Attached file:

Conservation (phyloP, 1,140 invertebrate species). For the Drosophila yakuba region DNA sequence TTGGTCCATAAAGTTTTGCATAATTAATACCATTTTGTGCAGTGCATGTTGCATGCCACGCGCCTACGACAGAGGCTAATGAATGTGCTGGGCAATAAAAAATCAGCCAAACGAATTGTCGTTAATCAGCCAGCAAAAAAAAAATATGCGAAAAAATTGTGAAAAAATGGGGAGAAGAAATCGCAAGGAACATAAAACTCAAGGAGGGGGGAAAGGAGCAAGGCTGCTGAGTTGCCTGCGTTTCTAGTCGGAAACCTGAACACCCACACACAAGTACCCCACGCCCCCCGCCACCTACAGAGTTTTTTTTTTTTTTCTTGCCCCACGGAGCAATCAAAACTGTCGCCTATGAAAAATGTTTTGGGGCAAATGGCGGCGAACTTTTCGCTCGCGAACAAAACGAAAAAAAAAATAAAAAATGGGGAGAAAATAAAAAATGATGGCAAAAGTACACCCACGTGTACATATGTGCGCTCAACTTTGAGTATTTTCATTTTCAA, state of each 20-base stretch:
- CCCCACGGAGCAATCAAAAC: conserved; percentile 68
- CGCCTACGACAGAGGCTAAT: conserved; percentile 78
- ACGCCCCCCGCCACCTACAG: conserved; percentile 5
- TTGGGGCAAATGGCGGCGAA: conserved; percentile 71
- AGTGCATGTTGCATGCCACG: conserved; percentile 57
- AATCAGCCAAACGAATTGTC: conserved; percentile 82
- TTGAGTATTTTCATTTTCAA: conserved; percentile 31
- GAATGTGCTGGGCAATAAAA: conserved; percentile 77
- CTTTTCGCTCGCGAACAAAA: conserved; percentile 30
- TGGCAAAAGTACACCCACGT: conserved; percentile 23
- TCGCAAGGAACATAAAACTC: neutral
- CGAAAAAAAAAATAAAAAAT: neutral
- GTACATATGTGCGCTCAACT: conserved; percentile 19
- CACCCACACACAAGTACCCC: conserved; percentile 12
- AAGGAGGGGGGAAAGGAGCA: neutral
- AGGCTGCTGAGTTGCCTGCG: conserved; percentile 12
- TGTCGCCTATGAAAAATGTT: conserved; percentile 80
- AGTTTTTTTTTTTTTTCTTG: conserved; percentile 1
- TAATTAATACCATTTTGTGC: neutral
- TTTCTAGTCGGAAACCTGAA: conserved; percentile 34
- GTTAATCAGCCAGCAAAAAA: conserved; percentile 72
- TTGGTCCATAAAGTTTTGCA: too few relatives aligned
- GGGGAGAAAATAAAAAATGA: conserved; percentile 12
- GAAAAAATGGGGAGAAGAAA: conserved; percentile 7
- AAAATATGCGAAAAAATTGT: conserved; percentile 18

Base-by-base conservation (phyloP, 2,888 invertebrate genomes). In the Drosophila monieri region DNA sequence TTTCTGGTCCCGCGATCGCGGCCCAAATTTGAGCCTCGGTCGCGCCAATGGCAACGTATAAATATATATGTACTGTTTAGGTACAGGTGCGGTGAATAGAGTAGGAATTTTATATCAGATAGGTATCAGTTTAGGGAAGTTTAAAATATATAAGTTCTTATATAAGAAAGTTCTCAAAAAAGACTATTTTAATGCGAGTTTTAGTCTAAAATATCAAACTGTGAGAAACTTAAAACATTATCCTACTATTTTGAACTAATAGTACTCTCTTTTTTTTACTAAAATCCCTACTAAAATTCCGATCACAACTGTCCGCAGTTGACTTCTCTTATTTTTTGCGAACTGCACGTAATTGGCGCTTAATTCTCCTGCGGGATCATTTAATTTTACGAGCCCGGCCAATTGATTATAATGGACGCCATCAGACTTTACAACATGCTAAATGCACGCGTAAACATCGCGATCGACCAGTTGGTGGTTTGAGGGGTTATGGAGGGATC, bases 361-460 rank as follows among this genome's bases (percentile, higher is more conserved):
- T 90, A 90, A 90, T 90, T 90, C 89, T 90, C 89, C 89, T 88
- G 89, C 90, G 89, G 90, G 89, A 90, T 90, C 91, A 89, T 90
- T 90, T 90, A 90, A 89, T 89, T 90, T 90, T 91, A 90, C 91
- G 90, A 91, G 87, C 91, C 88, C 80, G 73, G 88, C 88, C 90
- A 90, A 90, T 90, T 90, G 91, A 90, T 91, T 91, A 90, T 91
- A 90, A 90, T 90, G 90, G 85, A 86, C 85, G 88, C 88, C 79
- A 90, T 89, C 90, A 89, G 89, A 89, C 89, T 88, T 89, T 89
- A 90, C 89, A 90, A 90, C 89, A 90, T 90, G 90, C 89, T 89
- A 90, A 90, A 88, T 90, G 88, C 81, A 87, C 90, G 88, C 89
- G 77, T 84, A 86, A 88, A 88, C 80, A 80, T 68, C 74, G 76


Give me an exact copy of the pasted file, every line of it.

Conservation (phyloP, 1,140 invertebrate species). For the Drosophila yakuba region DNA sequence TTGGTCCATAAAGTTTTGCATAATTAATACCATTTTGTGCAGTGCATGTTGCATGCCACGCGCCTACGACAGAGGCTAATGAATGTGCTGGGCAATAAAAAATCAGCCAAACGAATTGTCGTTAATCAGCCAGCAAAAAAAAAATATGCGAAAAAATTGTGAAAAAATGGGGAGAAGAAATCGCAAGGAACATAAAACTCAAGGAGGGGGGAAAGGAGCAAGGCTGCTGAGTTGCCTGCGTTTCTAGTCGGAAACCTGAACACCCACACACAAGTACCCCACGCCCCCCGCCACCTACAGAGTTTTTTTTTTTTTTCTTGCCCCACGGAGCAATCAAAACTGTCGCCTATGAAAAATGTTTTGGGGCAAATGGCGGCGAACTTTTCGCTCGCGAACAAAACGAAAAAAAAAATAAAAAATGGGGAGAAAATAAAAAATGATGGCAAAAGTACACCCACGTGTACATATGTGCGCTCAACTTTGAGTATTTTCATTTTCAA, state of each 20-base stretch:
- CCCCACGGAGCAATCAAAAC: conserved; percentile 68
- CGCCTACGACAGAGGCTAAT: conserved; percentile 78
- ACGCCCCCCGCCACCTACAG: conserved; percentile 5
- TTGGGGCAAATGGCGGCGAA: conserved; percentile 71
- AGTGCATGTTGCATGCCACG: conserved; percentile 57
- AATCAGCCAAACGAATTGTC: conserved; percentile 82
- TTGAGTATTTTCATTTTCAA: conserved; percentile 31
- GAATGTGCTGGGCAATAAAA: conserved; percentile 77
- CTTTTCGCTCGCGAACAAAA: conserved; percentile 30
- TGGCAAAAGTACACCCACGT: conserved; percentile 23
- TCGCAAGGAACATAAAACTC: neutral
- CGAAAAAAAAAATAAAAAAT: neutral
- GTACATATGTGCGCTCAACT: conserved; percentile 19
- CACCCACACACAAGTACCCC: conserved; percentile 12
- AAGGAGGGGGGAAAGGAGCA: neutral
- AGGCTGCTGAGTTGCCTGCG: conserved; percentile 12
- TGTCGCCTATGAAAAATGTT: conserved; percentile 80
- AGTTTTTTTTTTTTTTCTTG: conserved; percentile 1
- TAATTAATACCATTTTGTGC: neutral
- TTTCTAGTCGGAAACCTGAA: conserved; percentile 34
- GTTAATCAGCCAGCAAAAAA: conserved; percentile 72
- TTGGTCCATAAAGTTTTGCA: too few relatives aligned
- GGGGAGAAAATAAAAAATGA: conserved; percentile 12
- GAAAAAATGGGGAGAAGAAA: conserved; percentile 7
- AAAATATGCGAAAAAATTGT: conserved; percentile 18

Base-by-base conservation (phyloP, 2,888 invertebrate genomes). In the Drosophila monieri region DNA sequence TTTCTGGTCCCGCGATCGCGGCCCAAATTTGAGCCTCGGTCGCGCCAATGGCAACGTATAAATATATATGTACTGTTTAGGTACAGGTGCGGTGAATAGAGTAGGAATTTTATATCAGATAGGTATCAGTTTAGGGAAGTTTAAAATATATAAGTTCTTATATAAGAAAGTTCTCAAAAAAGACTATTTTAATGCGAGTTTTAGTCTAAAATATCAAACTGTGAGAAACTTAAAACATTATCCTACTATTTTGAACTAATAGTACTCTCTTTTTTTTACTAAAATCCCTACTAAAATTCCGATCACAACTGTCCGCAGTTGACTTCTCTTATTTTTTGCGAACTGCACGTAATTGGCGCTTAATTCTCCTGCGGGATCATTTAATTTTACGAGCCCGGCCAATTGATTATAATGGACGCCATCAGACTTTACAACATGCTAAATGCACGCGTAAACATCGCGATCGACCAGTTGGTGGTTTGAGGGGTTATGGAGGGATC, bases 361-460 rank as follows among this genome's bases (percentile, higher is more conserved):
- T 90, A 90, A 90, T 90, T 90, C 89, T 90, C 89, C 89, T 88
- G 89, C 90, G 89, G 90, G 89, A 90, T 90, C 91, A 89, T 90
- T 90, T 90, A 90, A 89, T 89, T 90, T 90, T 91, A 90, C 91
- G 90, A 91, G 87, C 91, C 88, C 80, G 73, G 88, C 88, C 90
- A 90, A 90, T 90, T 90, G 91, A 90, T 91, T 91, A 90, T 91
- A 90, A 90, T 90, G 90, G 85, A 86, C 85, G 88, C 88, C 79
- A 90, T 89, C 90, A 89, G 89, A 89, C 89, T 88, T 89, T 89
- A 90, C 89, A 90, A 90, C 89, A 90, T 90, G 90, C 89, T 89
- A 90, A 90, A 88, T 90, G 88, C 81, A 87, C 90, G 88, C 89
- G 77, T 84, A 86, A 88, A 88, C 80, A 80, T 68, C 74, G 76